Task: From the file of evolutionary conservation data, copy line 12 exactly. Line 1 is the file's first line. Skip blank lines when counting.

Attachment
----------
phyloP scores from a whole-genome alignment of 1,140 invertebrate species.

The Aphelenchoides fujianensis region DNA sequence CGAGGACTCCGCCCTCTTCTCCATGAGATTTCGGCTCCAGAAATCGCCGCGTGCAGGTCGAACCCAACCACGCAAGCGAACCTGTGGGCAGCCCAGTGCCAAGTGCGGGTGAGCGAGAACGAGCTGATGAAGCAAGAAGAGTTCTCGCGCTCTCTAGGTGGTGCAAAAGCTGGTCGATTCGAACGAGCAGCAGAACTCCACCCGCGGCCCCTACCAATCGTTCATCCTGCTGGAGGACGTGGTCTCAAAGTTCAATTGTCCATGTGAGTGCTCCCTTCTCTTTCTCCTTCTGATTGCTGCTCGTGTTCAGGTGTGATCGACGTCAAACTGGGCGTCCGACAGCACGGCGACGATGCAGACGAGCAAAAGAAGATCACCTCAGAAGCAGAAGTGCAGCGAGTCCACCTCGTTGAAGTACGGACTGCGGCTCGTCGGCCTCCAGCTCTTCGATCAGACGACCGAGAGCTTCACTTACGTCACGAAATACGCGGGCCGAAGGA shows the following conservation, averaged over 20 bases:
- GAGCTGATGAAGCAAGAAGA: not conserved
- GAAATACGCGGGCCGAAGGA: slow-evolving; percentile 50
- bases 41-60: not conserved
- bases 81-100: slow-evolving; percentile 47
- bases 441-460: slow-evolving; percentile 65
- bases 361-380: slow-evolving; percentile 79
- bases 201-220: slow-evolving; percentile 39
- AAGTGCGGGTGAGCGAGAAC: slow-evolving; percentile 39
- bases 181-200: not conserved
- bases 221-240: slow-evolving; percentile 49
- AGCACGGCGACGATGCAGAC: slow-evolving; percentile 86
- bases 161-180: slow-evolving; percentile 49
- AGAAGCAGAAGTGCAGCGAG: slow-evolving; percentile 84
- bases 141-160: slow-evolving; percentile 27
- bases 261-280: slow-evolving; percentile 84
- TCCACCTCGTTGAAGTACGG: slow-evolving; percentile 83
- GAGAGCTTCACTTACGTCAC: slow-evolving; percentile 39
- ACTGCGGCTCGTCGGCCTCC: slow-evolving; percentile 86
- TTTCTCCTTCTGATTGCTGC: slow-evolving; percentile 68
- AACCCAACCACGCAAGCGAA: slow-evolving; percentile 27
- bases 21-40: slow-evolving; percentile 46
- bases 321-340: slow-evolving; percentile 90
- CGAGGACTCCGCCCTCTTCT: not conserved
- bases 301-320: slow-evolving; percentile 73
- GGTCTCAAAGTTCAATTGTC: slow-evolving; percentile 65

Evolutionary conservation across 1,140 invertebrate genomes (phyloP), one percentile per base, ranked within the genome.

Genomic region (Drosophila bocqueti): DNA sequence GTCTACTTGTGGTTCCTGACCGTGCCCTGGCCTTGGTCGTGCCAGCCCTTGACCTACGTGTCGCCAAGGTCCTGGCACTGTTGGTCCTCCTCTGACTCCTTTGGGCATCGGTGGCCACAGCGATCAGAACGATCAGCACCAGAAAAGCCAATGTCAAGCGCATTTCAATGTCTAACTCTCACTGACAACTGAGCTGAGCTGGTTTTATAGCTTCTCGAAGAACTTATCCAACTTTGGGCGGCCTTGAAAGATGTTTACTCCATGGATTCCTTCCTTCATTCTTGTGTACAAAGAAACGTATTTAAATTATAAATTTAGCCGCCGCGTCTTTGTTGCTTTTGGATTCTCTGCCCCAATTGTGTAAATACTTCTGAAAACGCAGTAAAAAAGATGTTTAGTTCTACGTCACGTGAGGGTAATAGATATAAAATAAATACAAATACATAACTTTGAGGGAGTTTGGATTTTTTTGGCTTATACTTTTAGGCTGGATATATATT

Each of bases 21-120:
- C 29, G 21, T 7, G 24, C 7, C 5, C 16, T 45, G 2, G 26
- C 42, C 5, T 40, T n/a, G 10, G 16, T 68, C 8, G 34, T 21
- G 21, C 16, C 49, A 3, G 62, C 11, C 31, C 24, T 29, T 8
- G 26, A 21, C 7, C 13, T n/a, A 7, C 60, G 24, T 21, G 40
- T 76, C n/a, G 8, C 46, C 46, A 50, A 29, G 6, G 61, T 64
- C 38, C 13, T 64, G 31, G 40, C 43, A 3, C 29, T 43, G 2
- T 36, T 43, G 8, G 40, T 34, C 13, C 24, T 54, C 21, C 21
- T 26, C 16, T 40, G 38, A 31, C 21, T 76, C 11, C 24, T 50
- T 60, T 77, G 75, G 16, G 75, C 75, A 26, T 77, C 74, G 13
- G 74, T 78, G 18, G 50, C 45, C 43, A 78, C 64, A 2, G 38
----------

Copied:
- bases 221-240: slow-evolving; percentile 49